Archive for May, 2008

Testing The Waters for iPods in the Classroom

Final exams are wrapping up and by all accounts it looks like our little experiment is working out well.  What was it?  I have been exploring using iPods in the classroom and had mentioned the possibilities to a colleague on campus.  She ran with the idea and next thing I know we have all the final exams recorded and saved as mp3s so that students who need the test read to them can listen and move at their own pace.  I thought I would share what we have done, and see if anyone has ideas to help out for the future.

  1. Using Audacity each test was recorded. 
    • Pauses between each question is important. 
    • Break up large tests into several different recording files.  This allows for students to better manage what they are listening to.
  2. Files were saved as mp3 files.  Remember to do that you need to download the required dll file.
    • Establish a naming convention so if files were to be put on iPods, the files are easily accessed.
    • Edit the ID3 tags so that you have a naming convention that works for each test.  Once again it makes it easier if the recordings are going to be loaded on an iPod or other mp3 player.
  3. An internal web page was developed so that all the files were easily accessed by clicking on links.  This kept the tests secure and helped the students navigate easily between different sections of the test.
  4. The tests were given/  Students came into the lab and using the internal web page choose the correct test and were able to pause and rewind as needed.

So did it make a difference?  I haven’t seen the test scores, but the students seemed very focused and the teachers facilitating the testing rooms were happy and not running around trying to keep everyone on task.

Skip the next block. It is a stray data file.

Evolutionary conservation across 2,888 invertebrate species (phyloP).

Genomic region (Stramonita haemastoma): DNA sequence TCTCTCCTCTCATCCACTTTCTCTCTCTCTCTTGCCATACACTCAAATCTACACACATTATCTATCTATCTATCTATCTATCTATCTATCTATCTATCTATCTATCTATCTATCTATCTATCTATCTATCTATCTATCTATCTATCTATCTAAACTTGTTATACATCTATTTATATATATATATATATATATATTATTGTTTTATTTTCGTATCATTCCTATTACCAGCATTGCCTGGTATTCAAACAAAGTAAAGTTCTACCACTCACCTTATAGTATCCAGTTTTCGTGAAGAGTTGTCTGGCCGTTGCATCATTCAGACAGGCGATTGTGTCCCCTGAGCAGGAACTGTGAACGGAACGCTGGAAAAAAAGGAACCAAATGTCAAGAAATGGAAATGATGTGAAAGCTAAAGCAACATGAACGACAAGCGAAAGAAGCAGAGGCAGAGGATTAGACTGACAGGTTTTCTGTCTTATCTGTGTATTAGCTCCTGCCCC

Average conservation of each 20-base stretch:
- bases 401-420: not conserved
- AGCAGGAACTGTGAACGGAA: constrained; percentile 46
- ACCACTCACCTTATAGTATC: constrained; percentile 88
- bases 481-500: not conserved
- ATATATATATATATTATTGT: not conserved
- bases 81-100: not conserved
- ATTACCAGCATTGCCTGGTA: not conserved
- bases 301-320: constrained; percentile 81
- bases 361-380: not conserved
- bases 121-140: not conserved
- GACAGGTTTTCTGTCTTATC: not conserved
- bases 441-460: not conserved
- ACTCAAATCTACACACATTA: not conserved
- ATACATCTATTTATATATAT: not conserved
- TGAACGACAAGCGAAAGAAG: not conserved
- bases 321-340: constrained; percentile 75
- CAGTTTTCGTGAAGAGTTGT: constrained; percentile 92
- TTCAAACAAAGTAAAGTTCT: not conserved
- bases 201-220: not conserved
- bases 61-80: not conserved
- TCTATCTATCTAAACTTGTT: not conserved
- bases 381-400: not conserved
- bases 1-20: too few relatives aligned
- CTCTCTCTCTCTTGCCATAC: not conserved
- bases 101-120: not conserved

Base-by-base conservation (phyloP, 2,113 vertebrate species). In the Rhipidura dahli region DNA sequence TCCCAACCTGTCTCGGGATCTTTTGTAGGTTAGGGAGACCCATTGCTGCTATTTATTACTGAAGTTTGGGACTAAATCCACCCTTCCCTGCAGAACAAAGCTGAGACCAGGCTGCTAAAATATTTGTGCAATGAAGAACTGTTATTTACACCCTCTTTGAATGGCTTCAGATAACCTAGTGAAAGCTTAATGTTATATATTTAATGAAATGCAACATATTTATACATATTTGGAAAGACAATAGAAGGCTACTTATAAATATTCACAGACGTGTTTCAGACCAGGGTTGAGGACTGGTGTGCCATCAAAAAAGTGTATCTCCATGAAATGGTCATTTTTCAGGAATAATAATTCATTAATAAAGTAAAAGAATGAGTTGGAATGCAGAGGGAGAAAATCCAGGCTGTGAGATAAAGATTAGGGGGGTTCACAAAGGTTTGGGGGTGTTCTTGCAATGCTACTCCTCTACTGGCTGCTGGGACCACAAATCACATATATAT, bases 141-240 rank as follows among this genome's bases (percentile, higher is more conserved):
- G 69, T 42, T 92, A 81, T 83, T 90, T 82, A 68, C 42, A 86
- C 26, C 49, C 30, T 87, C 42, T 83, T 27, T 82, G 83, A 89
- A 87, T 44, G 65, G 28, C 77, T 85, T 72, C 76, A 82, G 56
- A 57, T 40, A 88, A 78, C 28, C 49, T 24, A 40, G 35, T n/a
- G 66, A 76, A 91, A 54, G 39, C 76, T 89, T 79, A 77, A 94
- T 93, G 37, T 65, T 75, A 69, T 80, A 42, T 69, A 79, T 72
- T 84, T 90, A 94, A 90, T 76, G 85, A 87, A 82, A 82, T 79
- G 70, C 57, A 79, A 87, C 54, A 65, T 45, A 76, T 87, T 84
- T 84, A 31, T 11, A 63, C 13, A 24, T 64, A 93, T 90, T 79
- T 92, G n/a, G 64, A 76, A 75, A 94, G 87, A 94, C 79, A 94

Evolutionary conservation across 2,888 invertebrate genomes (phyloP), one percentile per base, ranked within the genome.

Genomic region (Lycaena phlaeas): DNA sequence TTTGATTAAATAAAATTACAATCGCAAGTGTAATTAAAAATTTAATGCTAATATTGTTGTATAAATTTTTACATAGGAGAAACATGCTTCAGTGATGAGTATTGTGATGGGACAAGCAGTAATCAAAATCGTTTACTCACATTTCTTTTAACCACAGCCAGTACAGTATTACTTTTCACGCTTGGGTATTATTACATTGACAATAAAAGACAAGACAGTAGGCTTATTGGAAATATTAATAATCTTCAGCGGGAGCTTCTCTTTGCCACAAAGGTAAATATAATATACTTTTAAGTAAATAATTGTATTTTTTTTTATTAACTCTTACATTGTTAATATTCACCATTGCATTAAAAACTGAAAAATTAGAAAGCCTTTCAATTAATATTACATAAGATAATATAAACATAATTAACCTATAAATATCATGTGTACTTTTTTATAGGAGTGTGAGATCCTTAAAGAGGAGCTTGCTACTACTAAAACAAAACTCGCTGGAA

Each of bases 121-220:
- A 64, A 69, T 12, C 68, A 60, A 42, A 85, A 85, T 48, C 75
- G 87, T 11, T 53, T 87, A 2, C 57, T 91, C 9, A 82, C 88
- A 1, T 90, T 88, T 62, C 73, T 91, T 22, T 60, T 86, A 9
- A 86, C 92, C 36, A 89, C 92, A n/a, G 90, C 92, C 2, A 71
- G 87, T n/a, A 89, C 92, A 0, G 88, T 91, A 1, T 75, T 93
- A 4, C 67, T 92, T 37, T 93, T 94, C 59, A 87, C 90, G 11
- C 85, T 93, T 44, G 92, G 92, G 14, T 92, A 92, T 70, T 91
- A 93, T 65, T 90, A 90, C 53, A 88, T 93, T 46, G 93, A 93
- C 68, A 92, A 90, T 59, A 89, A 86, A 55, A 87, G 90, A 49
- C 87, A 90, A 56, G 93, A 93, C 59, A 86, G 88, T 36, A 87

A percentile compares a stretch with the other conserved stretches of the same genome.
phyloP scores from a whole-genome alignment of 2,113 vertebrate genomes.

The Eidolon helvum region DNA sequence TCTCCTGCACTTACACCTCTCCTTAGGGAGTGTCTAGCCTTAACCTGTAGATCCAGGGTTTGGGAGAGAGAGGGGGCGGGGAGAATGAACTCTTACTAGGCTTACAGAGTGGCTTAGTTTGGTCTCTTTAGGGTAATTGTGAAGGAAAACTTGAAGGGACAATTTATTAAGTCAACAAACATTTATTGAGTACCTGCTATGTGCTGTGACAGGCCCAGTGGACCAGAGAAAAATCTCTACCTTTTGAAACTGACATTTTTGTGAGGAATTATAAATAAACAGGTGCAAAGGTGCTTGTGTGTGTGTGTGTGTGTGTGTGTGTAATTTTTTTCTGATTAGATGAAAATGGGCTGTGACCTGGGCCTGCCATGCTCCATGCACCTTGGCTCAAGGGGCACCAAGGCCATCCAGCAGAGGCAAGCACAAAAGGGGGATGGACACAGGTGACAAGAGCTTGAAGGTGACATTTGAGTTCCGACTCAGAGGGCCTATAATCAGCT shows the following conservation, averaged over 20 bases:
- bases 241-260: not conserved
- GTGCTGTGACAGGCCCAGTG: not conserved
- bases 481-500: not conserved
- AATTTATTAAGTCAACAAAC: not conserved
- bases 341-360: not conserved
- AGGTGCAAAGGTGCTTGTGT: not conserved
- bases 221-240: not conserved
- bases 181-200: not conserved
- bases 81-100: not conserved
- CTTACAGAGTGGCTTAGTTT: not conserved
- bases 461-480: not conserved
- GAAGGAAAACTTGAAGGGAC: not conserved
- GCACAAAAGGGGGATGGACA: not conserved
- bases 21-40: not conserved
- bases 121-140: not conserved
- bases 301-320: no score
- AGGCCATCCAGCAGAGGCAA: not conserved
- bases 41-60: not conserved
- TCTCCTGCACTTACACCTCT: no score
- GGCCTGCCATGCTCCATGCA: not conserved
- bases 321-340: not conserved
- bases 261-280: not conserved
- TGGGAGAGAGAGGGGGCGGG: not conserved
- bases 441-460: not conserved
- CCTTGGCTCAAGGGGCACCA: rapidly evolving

The next step?  Now that we have a handle on this, we can continue to record tests and load on iPods.  Also we can begin to develop different teaching/study aide files and podcast them out through the help of blog sites.

One small step for Web 2.0, but a huge step for our campus. 

Suggestions? Ideas?  Has anyone else had experience with this and have insight on the next step?

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Collaboration Beyond the School Walls

I was reading a friend’s blog recently, explaining how to make good use of your summer.  One of the ideas was to explore projects with other schools in other areas.  That started me thinking – telecollaboration has been around for a while, but not until recently has it been made so easy.  Connecting with other schools is easy with the aide of wikis, blogs, email, skype, etc.  Our students are already linking with all sorts of people around the globe through facebook, myspace, gaming sites, etc.  Some of this is good and some not so good.  But the idea of linking and working with other groups is an irristeable hook  for our already connected students.

So how do you do it and where do you begin?  Start with asking yourself a few questions:

  • What do you hope to gain through the project? 
  • What learning is going to take place? 
  • Is approaching the subject matter this way going to add to what students need to learn or just distract from it?
  • Do you have the time, support, and equipment needed to make it happen?

Here are a few good links to get you started. 

  • About Telecollaborative Projects –  a basic overview of telecollaboration
  • Telecollaborate! -step by step details on how to plan, create and implement a project
  • Links to Current Projects – lists various running projects.  Some are closed for the year, but a good place when looking for ideas.
  • 2Learn – Requires a registration to gain access to project resources and tools.
  • ePals– Emailing another classroom through epals is a good starting point

Do you have any ideas?  Anything holding you back? 

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YouTube on PowerPoint

Did you know that you can embed YouTube video into PowerPoint 2002?  I just figured this out and wanted to share what I learned.  This only works when the computer you will be showing the powerpoint on will be connected to the internet.

Find the movie you want to embed and find the URL: